Expanding manufacturing activity and mounting
retail sales paced by consumer electronics and home furnishings are
still producing strong growth in the U.S. economy with only limited
consumer price increases, the Federal Reserve reported today.
The Fed survey, compiled from reports from its 12 regional
banks, also said labor markets remain tight around the country.
That means employers are having difficulty finding workers to fill
job openings, something that economists fear could lead to wage and
price inflation down the road.
But "despite faster wage growth for some workers, increases in
the prices of final goods and services were limited overall,
although the prices of transportation services and some industrial
commodities rose noticeably," the Fed said.
The survey, known as the "beige book" for the color of its
cover, will be used when Fed policy-makers meet March 21 to review
the central bank's stance on interest rates. The beige book was
based on information collected before Feb. 29.
Many economists believe the Fed will boost rates again at that
meeting in a further effort to slow economic growth to a pace that
will keep inflation in check. Four times since June the central
bank has raised rates by a total of a full percentage point to 5.75
percent, making borrowing more expensive for millions of consumers
Still, economists said those actions have had little impact in
cooling the red-hot economy, which grew at a breakneck 6.9 percent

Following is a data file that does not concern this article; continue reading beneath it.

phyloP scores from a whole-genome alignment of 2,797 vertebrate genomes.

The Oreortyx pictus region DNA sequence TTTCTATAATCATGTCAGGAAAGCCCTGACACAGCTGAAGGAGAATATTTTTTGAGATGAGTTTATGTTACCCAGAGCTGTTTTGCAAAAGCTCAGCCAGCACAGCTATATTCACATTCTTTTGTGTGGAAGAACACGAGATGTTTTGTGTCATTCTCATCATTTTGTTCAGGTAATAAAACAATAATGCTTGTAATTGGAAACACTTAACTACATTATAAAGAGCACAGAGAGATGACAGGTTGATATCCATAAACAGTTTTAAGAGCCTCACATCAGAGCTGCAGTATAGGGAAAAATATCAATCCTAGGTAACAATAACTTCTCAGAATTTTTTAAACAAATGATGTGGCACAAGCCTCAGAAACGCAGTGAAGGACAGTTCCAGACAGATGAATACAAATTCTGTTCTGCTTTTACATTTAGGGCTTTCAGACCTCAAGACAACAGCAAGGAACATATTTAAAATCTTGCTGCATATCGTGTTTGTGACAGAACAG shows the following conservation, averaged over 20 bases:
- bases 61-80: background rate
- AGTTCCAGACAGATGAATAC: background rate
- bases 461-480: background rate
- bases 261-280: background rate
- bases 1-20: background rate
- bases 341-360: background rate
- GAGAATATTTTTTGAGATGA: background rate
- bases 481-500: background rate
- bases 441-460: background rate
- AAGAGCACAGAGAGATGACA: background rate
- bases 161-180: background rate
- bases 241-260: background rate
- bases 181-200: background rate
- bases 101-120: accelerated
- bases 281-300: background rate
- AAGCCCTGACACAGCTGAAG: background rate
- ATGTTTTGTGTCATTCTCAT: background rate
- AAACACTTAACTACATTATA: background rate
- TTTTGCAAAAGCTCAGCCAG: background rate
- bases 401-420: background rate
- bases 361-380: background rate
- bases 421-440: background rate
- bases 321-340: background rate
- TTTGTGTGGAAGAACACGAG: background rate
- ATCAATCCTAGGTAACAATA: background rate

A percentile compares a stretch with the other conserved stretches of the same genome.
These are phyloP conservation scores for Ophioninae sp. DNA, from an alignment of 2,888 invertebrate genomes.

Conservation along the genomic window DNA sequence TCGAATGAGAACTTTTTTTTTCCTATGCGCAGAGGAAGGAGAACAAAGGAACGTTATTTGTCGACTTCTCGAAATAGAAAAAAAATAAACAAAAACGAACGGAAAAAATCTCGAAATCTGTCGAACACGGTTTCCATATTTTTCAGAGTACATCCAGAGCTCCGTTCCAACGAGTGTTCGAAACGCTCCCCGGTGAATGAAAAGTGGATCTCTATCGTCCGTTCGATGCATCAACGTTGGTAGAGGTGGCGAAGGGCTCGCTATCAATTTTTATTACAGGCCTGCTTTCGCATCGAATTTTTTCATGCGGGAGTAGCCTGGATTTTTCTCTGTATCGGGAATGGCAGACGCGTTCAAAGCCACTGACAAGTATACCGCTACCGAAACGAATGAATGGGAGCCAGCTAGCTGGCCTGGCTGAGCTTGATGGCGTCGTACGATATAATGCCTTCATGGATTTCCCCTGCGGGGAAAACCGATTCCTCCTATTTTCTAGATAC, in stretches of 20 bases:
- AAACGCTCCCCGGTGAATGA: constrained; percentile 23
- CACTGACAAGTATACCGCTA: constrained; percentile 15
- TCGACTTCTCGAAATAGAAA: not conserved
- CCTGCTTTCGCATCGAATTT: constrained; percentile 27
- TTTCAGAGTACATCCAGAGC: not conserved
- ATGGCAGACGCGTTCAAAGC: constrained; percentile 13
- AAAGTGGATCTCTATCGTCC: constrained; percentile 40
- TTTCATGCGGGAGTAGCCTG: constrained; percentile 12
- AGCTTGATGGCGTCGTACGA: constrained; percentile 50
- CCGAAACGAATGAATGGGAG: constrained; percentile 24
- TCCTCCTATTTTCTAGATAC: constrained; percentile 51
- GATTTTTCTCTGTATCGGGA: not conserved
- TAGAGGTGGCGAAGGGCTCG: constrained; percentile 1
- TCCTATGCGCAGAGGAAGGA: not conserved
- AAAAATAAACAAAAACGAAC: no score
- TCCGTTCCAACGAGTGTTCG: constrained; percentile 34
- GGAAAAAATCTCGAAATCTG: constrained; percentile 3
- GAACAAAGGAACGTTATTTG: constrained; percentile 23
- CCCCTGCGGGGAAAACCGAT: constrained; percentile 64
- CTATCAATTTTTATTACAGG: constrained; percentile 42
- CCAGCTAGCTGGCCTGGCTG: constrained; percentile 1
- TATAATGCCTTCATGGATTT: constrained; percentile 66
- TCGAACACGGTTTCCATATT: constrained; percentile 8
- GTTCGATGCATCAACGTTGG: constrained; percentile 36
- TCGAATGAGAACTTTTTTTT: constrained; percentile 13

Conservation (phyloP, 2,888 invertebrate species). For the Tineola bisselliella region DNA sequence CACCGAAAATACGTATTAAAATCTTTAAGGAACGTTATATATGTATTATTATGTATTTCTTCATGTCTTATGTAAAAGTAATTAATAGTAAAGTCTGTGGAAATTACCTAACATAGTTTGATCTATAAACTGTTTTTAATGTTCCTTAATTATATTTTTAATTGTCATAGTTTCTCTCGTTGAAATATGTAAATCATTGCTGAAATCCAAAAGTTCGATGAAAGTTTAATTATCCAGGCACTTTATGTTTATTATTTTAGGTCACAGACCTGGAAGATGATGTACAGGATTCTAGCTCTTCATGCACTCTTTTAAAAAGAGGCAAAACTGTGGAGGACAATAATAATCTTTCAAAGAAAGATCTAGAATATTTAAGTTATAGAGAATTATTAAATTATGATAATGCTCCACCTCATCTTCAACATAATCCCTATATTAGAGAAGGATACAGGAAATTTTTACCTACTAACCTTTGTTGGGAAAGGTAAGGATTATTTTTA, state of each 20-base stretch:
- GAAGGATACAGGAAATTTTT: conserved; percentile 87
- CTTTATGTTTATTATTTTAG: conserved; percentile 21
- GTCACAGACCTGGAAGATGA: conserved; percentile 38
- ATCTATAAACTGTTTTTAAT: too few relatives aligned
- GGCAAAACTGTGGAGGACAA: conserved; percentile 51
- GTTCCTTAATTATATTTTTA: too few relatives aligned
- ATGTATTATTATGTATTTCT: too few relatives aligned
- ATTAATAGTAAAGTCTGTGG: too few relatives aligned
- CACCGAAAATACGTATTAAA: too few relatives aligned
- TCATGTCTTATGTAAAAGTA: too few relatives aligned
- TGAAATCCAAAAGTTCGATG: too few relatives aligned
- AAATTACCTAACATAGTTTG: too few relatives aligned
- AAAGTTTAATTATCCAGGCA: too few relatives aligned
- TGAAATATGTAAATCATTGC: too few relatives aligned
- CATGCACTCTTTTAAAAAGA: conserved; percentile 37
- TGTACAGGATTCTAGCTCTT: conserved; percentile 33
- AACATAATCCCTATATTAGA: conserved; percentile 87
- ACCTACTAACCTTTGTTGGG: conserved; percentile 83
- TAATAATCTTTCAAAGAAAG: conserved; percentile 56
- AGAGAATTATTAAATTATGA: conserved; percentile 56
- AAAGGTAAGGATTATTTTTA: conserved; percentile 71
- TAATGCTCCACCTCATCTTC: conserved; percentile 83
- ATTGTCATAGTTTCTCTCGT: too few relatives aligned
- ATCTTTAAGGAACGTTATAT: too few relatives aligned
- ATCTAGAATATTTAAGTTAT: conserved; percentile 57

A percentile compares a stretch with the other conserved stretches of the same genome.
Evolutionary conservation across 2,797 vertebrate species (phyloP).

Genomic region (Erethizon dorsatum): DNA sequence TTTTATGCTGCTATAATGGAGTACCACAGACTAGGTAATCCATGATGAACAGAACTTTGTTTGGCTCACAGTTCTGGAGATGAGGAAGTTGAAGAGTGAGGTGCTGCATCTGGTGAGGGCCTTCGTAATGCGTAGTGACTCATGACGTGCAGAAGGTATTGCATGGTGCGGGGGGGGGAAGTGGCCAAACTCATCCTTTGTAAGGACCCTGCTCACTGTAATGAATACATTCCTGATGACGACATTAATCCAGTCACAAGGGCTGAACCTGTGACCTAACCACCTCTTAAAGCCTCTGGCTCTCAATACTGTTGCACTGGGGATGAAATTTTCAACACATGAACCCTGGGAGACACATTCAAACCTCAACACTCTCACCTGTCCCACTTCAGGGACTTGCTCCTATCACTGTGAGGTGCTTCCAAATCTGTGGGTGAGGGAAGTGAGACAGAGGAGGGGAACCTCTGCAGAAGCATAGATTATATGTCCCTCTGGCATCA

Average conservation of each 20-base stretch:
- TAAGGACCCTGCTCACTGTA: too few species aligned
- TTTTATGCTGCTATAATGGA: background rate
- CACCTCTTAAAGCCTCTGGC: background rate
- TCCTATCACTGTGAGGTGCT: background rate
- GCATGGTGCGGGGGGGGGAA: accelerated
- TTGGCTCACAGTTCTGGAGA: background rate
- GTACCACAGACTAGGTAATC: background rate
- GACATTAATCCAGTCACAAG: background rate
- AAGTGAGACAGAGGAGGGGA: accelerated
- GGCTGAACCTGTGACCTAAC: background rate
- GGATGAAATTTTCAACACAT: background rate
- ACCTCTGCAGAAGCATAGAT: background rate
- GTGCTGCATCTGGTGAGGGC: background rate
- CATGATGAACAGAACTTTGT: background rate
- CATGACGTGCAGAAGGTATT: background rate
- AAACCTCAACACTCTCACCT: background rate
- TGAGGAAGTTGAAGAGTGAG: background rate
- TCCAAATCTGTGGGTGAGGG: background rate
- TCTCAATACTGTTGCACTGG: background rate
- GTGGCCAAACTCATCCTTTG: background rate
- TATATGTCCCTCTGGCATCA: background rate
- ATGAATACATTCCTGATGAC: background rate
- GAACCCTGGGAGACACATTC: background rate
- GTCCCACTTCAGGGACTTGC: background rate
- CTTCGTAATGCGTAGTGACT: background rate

annual rate in the last three months of 1999.
Fed Chairman Alan Greenspan on Monday expressed new worries
about an overheated economy and sounded a warning that interest
rates will be raised if the economy doesn't slow.
The U.S. economy's current expansion became the longest in U.S.
history at 107 months in February and this month is celebrating its
Greenspan, in a speech today to the Independent Community
Bankers of America in San Antonio, Texas, cautioned banks to
maintain their lending standards in the face of the remarkably
strong economy. Even though he did not discuss interest rates or
monetary policy, Greenspan's remarks contributed to Wall Street
investors' nervousness because they echoed his concerns about
Americans' inflated expectations of the economy.
Investors were in more of a buying mood today following major
losses on Tuesday. In midafternoon, the Dow Jones blue-chip average
was up 70 points while the Nasdaq was down 16.
In its latest snapshot of the economy, the Fed said today: "The
majority of districts reported strong growth during the survey
period, with the remaining reports pointing to moderate growth or
continued high levels of activity."
In the manufacturing sector, most districts reported a pickup in
activity in January and February, the Fed said. "The gains were
moderate in general although Richmond's report indicated
Sales of semiconductors and other high-tech equipment were
strong in Dallas and San Francisco, the survey said. Demand for a
variety of other manufactured products grew substantially including
metal products, electronics and furniture, the survey said. Demand
for steel was especially strong, largely for use in the production
of cars and other big-ticket manufactured consumer goods.
On the retail front, the Fed found sales were strong in most
areas and either met or exceeded merchants' expectations.
Sales of consumer electronics, appliances and home furnishings
posted the biggest gains, the survey said. Demand for cars and
light trucks was solid with sales matching or surpassing activity
reported for the same period a year ago.
Some districts, however, reported sluggish sales of clothing.
Despite rising mortgage rates, residential construction activity
and sales of new homes remained strong in many areas. But there
were signs of cooling in the Atlanta and Kansas City districts and
in several states in the San Francisco district.